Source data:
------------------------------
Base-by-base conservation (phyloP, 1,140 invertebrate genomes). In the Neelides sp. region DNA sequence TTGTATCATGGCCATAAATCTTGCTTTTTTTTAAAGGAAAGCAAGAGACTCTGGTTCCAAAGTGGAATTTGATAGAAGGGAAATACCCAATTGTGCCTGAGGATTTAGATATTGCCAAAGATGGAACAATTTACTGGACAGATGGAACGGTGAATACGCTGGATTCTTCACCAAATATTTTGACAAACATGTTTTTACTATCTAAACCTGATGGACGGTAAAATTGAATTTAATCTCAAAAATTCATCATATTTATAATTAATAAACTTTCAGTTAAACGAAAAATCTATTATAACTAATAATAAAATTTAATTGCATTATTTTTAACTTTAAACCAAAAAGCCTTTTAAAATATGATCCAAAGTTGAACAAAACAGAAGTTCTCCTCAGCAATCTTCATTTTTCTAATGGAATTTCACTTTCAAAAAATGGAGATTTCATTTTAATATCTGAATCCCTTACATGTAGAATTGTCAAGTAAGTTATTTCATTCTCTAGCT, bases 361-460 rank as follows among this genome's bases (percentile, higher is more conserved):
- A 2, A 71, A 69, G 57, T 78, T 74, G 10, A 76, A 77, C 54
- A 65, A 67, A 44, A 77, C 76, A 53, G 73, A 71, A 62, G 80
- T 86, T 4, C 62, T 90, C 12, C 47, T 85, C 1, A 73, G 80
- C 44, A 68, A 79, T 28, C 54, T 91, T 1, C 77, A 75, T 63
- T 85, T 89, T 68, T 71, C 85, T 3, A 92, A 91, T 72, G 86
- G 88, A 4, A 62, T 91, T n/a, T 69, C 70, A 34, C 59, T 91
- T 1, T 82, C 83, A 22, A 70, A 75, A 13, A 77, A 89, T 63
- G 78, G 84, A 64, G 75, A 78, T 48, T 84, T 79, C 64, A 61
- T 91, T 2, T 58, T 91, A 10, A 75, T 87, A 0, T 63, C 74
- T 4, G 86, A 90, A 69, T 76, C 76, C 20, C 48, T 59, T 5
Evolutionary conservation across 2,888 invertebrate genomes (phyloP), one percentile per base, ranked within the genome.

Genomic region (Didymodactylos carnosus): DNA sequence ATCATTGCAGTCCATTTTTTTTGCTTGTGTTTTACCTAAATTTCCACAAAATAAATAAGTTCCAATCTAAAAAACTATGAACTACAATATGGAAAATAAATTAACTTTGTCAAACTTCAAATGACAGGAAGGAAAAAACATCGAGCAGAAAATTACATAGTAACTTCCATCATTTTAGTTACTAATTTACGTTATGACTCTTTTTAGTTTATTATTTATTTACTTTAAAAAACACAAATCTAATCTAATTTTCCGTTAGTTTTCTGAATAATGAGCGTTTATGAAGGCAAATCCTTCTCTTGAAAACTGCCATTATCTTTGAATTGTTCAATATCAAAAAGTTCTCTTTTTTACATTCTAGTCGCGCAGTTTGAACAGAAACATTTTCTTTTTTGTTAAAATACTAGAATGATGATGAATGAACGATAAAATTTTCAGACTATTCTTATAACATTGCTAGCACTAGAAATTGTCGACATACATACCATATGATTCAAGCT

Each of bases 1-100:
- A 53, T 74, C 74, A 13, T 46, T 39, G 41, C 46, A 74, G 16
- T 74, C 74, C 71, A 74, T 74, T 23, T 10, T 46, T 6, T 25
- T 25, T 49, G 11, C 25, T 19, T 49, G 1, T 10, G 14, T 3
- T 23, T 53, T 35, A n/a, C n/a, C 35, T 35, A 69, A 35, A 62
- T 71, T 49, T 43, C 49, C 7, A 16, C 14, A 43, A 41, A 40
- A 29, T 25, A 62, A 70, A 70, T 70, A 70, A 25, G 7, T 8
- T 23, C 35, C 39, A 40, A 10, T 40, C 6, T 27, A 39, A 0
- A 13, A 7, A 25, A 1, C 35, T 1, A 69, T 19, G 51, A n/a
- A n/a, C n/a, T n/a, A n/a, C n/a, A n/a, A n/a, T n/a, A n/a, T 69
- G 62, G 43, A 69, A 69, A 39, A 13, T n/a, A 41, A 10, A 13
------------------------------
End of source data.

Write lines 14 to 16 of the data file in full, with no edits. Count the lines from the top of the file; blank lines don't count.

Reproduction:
Each of bases 1-100:
- A 53, T 74, C 74, A 13, T 46, T 39, G 41, C 46, A 74, G 16
- T 74, C 74, C 71, A 74, T 74, T 23, T 10, T 46, T 6, T 25